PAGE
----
The Atlantic's July/August issue has a provocative piece about the price children pay when their parents try to shield them from hurt, try to do everything for them and just focus on making the kids happy (I’m so guilty of the last one).
The end result? Unhappy twenty- and thirtysomethings who are ticked and disillusioned to discover that, once that they’re on their own, life isn’t all unicorns and rainbows people don’t constantly tell you you’re awesome and it seems like your entire happy childhood was somehow a lie.
Therapist Lori Gottlieb, also a mother, wrote that she’s seen a growing number of twentysomething and young thirtysomething patients who praise their parents but have had trouble “choosing or committing to a satisfying career path, struggled with relationships and just generally felt a sense of emptiness or lack of purpose.”
Gottlieb quoted psychologist and author Wendy Mogel saying, “Well-intentioned parents have been metabolizing [children’s] anxiety for them their entire childhoods so they don’t know how to deal with it when they grow up.”
A Los Angeles family psychologist added: “We’re confusing our own needs with our kids’ needs and calling it good parenting . . . I can’t tell you how often I have to say to parents that they’re putting too much emphasis on their kids’ feelings because of their own issues. If a therapist is telling you to pay less attention to your kid’s feelings, you know something has gone way out of whack.”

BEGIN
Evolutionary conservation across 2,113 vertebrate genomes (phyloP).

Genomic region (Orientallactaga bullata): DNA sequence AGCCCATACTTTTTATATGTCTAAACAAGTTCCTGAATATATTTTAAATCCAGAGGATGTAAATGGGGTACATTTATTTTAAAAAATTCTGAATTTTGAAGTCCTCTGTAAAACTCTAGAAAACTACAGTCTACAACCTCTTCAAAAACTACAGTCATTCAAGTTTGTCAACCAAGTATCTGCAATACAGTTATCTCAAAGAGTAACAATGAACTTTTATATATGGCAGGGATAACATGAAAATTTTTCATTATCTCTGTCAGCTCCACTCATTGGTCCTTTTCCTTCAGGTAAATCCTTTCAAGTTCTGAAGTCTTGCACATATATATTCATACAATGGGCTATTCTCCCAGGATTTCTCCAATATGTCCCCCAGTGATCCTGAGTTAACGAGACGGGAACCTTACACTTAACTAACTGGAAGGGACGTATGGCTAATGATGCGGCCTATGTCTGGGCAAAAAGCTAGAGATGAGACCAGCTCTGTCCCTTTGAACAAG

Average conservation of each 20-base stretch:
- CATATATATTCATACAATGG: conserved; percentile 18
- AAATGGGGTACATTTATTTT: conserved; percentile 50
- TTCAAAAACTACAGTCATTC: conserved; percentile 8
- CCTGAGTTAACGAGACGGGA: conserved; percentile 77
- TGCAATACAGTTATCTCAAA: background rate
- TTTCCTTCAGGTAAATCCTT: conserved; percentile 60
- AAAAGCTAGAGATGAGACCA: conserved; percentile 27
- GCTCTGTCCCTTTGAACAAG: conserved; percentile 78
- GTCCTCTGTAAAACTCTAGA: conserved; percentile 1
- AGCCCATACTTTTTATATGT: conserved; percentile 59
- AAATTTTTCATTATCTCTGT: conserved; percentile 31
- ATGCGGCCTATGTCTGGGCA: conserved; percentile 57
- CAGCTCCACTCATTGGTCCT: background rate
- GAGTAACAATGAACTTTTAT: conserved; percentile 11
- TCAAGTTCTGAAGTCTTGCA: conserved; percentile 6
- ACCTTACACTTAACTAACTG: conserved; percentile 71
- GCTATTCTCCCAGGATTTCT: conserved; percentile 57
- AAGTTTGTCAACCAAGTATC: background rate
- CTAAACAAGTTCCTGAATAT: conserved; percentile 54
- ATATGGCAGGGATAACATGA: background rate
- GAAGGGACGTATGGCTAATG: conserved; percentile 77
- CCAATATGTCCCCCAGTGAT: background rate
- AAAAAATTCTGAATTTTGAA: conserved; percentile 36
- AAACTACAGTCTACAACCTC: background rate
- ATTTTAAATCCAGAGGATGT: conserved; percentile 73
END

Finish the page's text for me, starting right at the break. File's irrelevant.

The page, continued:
TV Dads: From the Doting to the Dreadful
In honor of Father’s Day, I surveyed today’s primetime dads and found that for every doting and devoted dad (like Parenthood’s Adam Braverman and Friday Night Lights’ Eric Taylor) there are also some dreadful drunks who no one would want to have as a paternal role model (like Mad Men’s Don Draper and Rescue Me’s Tommy Gavin).
I also left room for the lovable dopey dads like Modern Family’s Phil Dunphy who has a heart of gold and the common sense of a paper clip. The video above showcases how one of Phil's "big" ideas -- using the family's minivan to advertise his real estate business -- backfired. Big time.
|Image credit: AP/MetroWest Daily News|
The entire Picket Fence Post family, including Max the dog, were up last night watching the Boston Bruins net their first Stanley Cup victory in 39 years while the boys wore Bs shirts and drank out of Bruins cups.
Once the game concluded, the boys ran out to the garage and honked the horns and then raced back into the house and replayed over and over the footage of Zdeno Chara hoisting the Cup over his head and shouting with glee. The Girl, who was happy for the team and the region, finally said, “Can I please go to bed now?” some 10 minutes after the game ended.
Now we learn that there will be what the mayor of Boston called a “rolling rally” in the Hub for the Bruins on Saturday. Provided The Youngest Boy doesn’t have a Little League playoff game on that day, I’m sure the Picket Fence Post kids are going to clamor to go downtown to celebrate.
These kids are so spoiled what with New Englanders being able to revel in this win, along with World Series victories, Super Bowl wins and an NBA championship over the past decade. When I was a kid, aside from the Celtics’ winning streak in the 80s, most New England teams were pretty bad and rooting for a team, like the Red Sox, mostly meant that you’d get your heart broken.
Image credit: AP/MetroWest Daily News.